Anyone running website that allow for user generated content or comments has another thing to worry about thanks to a ruling this week from the European Court of Human Rights. The court ruled that Estonian news site Delfi was liable for the content of comments left on the website by anonymous users.
Until this most recent ruling site owners relied on the protection of the EUs e-commerce directive. This directive “guarantees liability protection for intermediaries that implement notice-and-takedown mechanisms on third-party comments”. The most recent judgement is complex but removes certainty around that protection.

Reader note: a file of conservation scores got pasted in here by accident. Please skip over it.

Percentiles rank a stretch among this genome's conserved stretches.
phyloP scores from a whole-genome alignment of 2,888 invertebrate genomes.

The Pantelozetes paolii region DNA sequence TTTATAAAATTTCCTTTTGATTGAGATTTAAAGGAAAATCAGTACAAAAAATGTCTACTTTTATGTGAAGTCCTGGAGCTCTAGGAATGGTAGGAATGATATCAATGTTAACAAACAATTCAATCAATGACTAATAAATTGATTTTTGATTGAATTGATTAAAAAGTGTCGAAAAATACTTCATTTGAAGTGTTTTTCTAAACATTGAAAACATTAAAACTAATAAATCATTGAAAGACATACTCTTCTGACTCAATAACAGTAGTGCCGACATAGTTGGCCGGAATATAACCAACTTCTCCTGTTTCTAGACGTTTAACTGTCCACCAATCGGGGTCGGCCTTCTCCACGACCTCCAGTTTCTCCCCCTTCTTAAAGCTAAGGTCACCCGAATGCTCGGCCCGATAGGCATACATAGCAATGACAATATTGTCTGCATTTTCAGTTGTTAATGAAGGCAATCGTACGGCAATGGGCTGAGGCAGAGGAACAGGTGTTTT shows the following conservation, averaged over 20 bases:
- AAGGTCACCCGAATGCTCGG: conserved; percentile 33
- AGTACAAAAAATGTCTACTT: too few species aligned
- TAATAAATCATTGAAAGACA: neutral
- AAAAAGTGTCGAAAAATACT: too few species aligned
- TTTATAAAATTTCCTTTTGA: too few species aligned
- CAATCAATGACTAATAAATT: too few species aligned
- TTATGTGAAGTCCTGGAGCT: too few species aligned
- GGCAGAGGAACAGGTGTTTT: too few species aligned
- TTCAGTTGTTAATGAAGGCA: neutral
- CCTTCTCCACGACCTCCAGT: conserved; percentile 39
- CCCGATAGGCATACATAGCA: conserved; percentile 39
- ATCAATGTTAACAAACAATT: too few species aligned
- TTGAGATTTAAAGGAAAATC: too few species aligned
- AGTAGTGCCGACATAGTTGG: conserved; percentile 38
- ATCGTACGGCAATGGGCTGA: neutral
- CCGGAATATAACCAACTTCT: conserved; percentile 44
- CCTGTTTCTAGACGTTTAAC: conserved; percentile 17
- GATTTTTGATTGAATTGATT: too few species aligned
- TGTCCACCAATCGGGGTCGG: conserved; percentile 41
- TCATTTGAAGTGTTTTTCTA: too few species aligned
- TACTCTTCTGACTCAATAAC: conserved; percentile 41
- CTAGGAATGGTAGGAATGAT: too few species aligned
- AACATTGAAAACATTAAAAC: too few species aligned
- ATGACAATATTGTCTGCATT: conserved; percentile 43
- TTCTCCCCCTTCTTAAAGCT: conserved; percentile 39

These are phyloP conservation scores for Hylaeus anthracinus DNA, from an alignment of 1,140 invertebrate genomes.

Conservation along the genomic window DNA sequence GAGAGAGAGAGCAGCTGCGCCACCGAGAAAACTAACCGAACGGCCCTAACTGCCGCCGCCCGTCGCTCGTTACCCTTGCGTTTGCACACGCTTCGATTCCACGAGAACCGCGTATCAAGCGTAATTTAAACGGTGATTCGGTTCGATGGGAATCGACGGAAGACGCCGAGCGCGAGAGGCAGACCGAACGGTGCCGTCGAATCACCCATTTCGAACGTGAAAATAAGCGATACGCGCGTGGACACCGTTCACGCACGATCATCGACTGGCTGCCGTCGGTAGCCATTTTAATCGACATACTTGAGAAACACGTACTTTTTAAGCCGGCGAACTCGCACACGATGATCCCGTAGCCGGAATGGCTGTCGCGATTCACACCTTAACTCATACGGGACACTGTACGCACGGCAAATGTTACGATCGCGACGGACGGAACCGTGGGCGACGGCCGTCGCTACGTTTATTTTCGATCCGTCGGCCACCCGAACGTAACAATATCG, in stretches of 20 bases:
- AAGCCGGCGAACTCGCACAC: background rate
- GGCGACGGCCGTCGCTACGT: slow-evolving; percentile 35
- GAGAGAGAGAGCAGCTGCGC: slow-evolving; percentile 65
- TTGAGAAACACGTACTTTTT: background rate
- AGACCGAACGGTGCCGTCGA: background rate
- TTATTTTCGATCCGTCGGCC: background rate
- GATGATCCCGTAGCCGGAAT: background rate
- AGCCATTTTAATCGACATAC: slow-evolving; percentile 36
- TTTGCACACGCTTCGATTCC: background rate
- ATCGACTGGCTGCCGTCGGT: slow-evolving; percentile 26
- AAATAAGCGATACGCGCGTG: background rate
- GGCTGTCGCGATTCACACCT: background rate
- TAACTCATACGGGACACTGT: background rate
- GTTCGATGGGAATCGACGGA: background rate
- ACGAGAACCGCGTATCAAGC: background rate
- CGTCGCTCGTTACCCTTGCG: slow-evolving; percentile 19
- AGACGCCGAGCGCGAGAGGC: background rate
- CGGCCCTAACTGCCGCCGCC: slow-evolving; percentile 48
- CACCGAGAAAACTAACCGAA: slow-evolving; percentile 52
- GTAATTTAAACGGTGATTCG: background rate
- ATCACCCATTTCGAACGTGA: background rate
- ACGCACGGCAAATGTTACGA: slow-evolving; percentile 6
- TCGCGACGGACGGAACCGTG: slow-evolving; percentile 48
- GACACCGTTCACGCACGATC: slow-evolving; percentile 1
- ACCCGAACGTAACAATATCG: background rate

Delfi’s liability seems to rest of a number of issues:
- The “extreme” nature of the anonymous comments, which the court considered to amount to hate speech.
- The fact that Delfi was seen to have taken insufficient measures to weed out such comments and only imposed moderate sanctions on the perpetrators.
- The low likelihood of prosecution of the authors of the comments.
- The fact that the comments were published on a professionally run and commercial news site.
More on the reasons behind the decision on MediaDefence.org
The last of these reasons will be good news to small publisher, but the fact remains that this is a significant shift in liability. Read more on the story and the implications to free speech on Ars Technica.